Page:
Meanwhile, Fulton County election officials had to complete and store just 1,500 to 1,600 transfer forms – or about one percent of the number of absentee ballots – to ensure the critical chain of custody of about half of the absentee ballots deposited into drop boxes during that election.
While Fowler paints a colorful picture of a “pro-Trump media ecosystem,” which by its very nature implies that GPB News is either anti-Trump or pro-Biden, he cites no specific examples of errors in The Star News reporting.
During Wednesday’s interview, Fowler did, however, question Fredericks as to The Georgia Star News’s business model customary to publishers of selling advertising in order to fund the privately-owned member of The Star News Network family of digital newspapers.
Fredericks contrasted the capitalistic funding model of The Star News Network selling advertising to that of Fowler’s taxpayer-funded employer, GPB News.
“Everything we do is profitable because we sell legitimate advertising to fund our operation, not like Georgia Public Broadcasting, which is taxpayer-funded by the hard-working men and women of Georgia.”
Read the full transcript of Georgia Public Broadcasting’s Stephen Fowler’s report that aired on NPR July 2, 2021 here:
Announcer: What sustains former President Trump’s lies that he won the 2020 election while in several key states? It’s a growing media network that is creating an alternate reality for some Republican voters and politicians. Georgia Public Broadcasting’s Stephen Fowler takes a look at one outlet.
Fowler: If you don’t follow politics in Georgia closely, or even if you do, you might be forgiven for not knowing much about the Georgia Star News. Founded just after the November election, it looks like a regular news site. There’s a lifestyle section, a widget for the weather, and stories about local and National goings-on.
But there’s more going on it, says Steve Bannon, former Trump strategist describing the outlet’s focus in a radio interview. This content, you can’t get anywhere else. We’re not conservative, Inc. It’s very populous. It’s very nationalist. It’s very Margaret’s, very American.
It’s First, it’s part of an expanding network of sites seeking to influence local politics with a conservative opinion by mimicking the look and feel of local newspapers. These, in turn, are part of a larger, pro-Trump media ecosystem. Some of those sites have spent months turning out false content, suggesting Trump won last November.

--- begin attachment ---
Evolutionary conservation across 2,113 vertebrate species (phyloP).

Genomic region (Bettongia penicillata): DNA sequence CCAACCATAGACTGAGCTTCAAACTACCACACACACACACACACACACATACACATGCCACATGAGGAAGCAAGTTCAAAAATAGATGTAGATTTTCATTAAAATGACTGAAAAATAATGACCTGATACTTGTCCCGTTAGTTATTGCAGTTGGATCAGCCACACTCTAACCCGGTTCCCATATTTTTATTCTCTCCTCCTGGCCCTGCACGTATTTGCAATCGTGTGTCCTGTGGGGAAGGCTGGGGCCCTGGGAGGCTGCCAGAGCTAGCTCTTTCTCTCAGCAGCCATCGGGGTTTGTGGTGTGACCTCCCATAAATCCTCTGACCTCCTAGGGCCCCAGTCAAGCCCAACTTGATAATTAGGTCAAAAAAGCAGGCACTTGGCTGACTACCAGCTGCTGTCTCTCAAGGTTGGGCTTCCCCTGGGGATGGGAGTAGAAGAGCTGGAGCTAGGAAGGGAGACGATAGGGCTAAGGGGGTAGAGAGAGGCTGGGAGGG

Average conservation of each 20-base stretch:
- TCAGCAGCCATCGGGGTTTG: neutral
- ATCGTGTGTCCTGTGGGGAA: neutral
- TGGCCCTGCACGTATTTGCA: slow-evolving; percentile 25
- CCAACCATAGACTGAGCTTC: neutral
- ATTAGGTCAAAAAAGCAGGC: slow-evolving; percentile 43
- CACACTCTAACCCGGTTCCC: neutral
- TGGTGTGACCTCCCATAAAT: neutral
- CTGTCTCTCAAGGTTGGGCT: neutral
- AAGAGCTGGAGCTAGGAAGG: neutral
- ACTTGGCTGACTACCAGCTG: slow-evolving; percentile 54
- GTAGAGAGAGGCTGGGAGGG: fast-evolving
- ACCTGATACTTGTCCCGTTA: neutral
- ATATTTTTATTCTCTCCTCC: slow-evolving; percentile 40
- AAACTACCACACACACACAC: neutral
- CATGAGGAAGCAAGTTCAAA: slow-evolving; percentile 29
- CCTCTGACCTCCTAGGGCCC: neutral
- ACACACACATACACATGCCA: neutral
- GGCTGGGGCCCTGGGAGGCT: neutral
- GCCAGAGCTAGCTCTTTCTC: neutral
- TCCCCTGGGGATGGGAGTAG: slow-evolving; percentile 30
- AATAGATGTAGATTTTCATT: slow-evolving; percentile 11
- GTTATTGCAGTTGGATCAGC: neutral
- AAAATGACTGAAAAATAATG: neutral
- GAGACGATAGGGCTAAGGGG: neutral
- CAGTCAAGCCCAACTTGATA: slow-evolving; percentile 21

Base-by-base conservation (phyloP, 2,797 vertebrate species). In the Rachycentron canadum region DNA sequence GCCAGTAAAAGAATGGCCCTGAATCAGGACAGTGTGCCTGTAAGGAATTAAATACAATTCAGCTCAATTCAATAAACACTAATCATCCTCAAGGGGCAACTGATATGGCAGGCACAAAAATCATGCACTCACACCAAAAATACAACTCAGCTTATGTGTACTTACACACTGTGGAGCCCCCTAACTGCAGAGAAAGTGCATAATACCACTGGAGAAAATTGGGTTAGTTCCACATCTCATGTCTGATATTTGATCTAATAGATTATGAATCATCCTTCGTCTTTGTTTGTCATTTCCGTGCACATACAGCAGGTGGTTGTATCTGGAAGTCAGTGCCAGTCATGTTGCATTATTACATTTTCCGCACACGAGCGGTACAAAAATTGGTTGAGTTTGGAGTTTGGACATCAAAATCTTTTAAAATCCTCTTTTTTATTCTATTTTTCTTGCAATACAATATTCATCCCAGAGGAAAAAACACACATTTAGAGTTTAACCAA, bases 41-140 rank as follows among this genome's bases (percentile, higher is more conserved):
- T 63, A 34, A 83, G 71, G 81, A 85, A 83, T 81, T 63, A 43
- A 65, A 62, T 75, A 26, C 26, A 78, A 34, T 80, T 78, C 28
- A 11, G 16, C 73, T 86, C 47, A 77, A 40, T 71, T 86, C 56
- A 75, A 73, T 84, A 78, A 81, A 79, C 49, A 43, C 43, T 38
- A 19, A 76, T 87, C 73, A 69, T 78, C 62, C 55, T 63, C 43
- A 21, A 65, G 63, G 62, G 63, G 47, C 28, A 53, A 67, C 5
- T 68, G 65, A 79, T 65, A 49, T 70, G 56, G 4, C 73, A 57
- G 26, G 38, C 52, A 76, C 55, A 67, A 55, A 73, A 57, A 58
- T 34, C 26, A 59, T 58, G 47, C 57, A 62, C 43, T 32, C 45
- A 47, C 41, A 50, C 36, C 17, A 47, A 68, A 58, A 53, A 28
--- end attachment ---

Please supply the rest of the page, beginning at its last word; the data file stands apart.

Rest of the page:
Many of the sites have been around for a while, but the 2020 election and an intense focus on battleground states like Georgia have helped their stories really take off. Georgia’s fledgling website gets a boost from publisher John Frederick’s radio show that has featured numerous figures from Trump’s orbit, plus influential Republican politicians in Georgia pushing false claims of fraud or challenging those who didn’t overturn the election.
(Fredericks clip plays)
Republican Party Chairman of Georgia, David Schaefer, State Senator Brandon each one is running for governor in Georgia, Congressman Putty Cotter.
Fowler: So there was a ready-made audience when The Georgia Star published a story mid-June questioning the legitimacy of near 20,000 absentee ballots placed in Georgia drop boxes willing to spread something that would ordinarily be a blip on the radar.
First, The Georgia Star website ran a story that said Fulton County, which includes Atlanta, could not produce crucial chain of custody documentation for ballots returned in drop boxes. The story seemed to question the validity of President Joe Biden’s narrow victory in the state.
Days later, county officials were able to find all but eight of those forms, said all the ballots were accounted for and noted that Georgia’s election was counted three different times in November. But in the conservative alternate media sphere, the story began to pick up steam. Fredericks had Steve Bannon on his radio show to discuss the breaking news.
(Bannon clip plays)
This Georgia Star story this morning, unless I’m not reading it correctly, and I think they’ve actually buried the lead, it’s the most explosive thing. I think it’s happened in this entire process.
Fowler: From there, it ricocheted across the pro-Trump media sphere to TV networks like One America News.
(OANN clip plays)
But we begin tonight with breaking news out of Fulton County.
Fowler: And getting aggregated by sites like The Gateway Pundit that regularly trafficked in Conspiracies and misinformation. But the story was not limited to the fringe of Republican politics. Several pro-Trump lawmakers and primary challengers demanded an investigation into what happened.
So did Republican Secretary of State Brad Raffensberger, himself a frequent target of misinformation and attacks from these sites. that led mainstream outlets to run, with Raffensberger’s response pushing the story further into the spotlight.
Even though the County has found the forms, the Georgia Star hasn’t updated its story because it says it still hasn’t received that data from elections officials. Just a few days after the original story, Trump issued several statements and linked to a One America News segment about the misleading story.
(OANN clips plays)
How in the world can you be missing chain of custody documents for one out of four absentee ballots in Fulton County.
Fowler: And praising the writer by name for ‘the incredible reporting you have done.’ Meanwhile, the story breathed new life into Trump’s false claims, which he repeated at a Saturday rally in Ohio.
(Trump clip plays)
The biggest tragedy of all is millions of Americans have lost confidence in their vote. We can’t let that happen.
Fowler: In an interview, publisher Fredericks says The Georgia Star has a growing audience of people that want an outlet that tells the truth, gets the facts, and can ‘punch through the fake news networks.’ And he says the site is profitable thanks to a large number of ads from Republican politicians and groups.
(Fredricks clip plays)
And if somebody needs to reach informed, motivated readers that want the truth, advertising with us is a great opportunity for them. It is a great ROI potential.
Fowler: After last week’s rally, the Star News Network snagged an exclusive half-hour interview with Trump and All Caps headlined the next day touted the conversation and its takeaway. There is no more important issue than the 2020 election, Trump said. For NPR News, I’m Stephen Fowler in Atlanta.
– – –
Laura Baigert is a senior reporter at The Star News Network and The Georgia Star News.
Photo “Stephen Fowler” by Georgia PBS.